A month ago I was getting ready to write my newsletter article when the world suddenly got crazier than it already was. I told my daughter I just didn’t know what I was going to say. I didn’t feel like I had anything to add to the conversation at that moment. She said maybe the thing to do was say nothing at all – just listen.
Thinking back on the fundamentals, I’m reminded that all communication involves both a sender and a receiver. And yet, often we think of marketing communications as outgoing only – a series of messages designed to influence a target audience. Part of the marketing craft is understanding what motivates the consumer. The goal is to get the receiver to dosomething – to buy your product or service. Often this is the only reason to listen to the customer.
Do you hear that?
What does it mean to listen to your customer? It feels pretty cynical if listening is merely a means to improve your manipulation skills. Maybe it’s time to expect more from companies than pure, naked consumerism.
Until now, it was enough for companies to have a bullet point in their mission statement about commitment to diversity and the environment. Until now, it was understood that product was everything, regardless of how it’s delivered. Until now, our most important needs and desires were reflected for us by designated influencers.
Now could be the time when companies and organizations learn to truly listen. This is no small task. In fact, it’s massively complex in a large corporation where even employee feedback is gathered through expensive surveys. And, when you’re conducting a big survey you need to have a pretty good idea of what information you’re going to gather – before you gather it. This limits your ability to listen openly.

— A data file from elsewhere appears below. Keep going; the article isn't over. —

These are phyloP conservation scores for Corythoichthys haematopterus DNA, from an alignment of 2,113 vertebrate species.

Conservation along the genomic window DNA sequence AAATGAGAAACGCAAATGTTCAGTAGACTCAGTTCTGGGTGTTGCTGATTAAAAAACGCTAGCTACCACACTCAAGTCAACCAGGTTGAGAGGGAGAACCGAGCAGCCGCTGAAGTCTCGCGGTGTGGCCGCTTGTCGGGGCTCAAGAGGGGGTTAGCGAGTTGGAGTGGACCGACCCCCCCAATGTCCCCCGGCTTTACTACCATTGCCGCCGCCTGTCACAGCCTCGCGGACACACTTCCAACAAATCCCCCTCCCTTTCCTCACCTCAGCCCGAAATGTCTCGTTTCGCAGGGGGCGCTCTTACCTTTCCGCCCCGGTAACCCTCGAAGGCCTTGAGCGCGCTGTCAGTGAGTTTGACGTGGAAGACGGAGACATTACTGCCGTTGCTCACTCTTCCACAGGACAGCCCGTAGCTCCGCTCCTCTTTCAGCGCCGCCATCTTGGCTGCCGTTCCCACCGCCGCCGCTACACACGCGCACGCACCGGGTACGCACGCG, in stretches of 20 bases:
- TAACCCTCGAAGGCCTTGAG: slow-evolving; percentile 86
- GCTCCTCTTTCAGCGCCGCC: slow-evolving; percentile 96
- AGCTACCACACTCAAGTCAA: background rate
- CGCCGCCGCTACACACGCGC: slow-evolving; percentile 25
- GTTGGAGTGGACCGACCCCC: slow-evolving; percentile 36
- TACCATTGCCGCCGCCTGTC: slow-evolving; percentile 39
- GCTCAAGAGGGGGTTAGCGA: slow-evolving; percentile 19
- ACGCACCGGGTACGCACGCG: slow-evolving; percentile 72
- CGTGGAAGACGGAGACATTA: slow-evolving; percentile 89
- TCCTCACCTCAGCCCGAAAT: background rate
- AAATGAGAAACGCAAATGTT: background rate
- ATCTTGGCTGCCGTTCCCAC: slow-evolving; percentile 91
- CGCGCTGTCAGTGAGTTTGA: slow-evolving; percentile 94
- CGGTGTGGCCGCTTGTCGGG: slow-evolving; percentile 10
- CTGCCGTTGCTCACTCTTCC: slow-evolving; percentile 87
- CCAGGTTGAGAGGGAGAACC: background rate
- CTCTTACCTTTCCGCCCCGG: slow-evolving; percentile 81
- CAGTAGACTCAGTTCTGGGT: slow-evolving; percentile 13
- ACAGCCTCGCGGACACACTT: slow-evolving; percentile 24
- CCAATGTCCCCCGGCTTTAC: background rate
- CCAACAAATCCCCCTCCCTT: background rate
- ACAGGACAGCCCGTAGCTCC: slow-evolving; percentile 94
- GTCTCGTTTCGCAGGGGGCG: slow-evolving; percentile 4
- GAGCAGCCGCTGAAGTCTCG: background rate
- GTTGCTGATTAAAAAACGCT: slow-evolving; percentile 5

Small is good.
As a small company you likely don’t have the money for a quantitative survey, but you do have the opportunity to engage with your customers on a daily basis. A great deal of your listening can be done one-to-one. I think there’s a reason quarantined people are missing their hairdressers and bartenders. These are the people who ask open-ended questions and listen while we talk. They know all about us, and they certainly know enough to serve the right drink – or the right hairstyle – and keep you coming back.
One of the best ways to hear people is to stop selling. This can be painfully difficult if you’re a salesperson who lives by the motto: “Never stop selling.” The key is to remember that a conversation isn’t a waste of time. It’s the best relationship builder and a chance to throw away your assumptions about the people you serve and replace them with pure reality.
Keep your ears open.
Beyond direct face-to-face, there are other ways you can get feedback from those who support your business and make it run. If you’re the kind of company that shows you’re open to feedback, you’ll get it, but you’ve got to learn to listen.
It’s tempting to want to respond to consumer reviews or social media posts with detailed explanations about company policies. But often your customer just wants to know you heard them, and that you’re taking their suggestion to heart. When you respond online with humanity and sincerity, you’re telling your whole community that you’re listening and taking all of their experiences into account.
You may not have a highly interactive customer base. This doesn’t mean they’re not thinking of you. Keep communicating with them, and let them know you’re there when they have something to share. Meanwhile, count the number of referrals you get from past clients as a form of communication. Customers who keep coming back are saying how much they value your services. Tell them how much they mean to you.
Let me know what you’re thinking! I’m here to help – and to listen.
Written July 1, 2020. Copyright 2020 Liz Behlke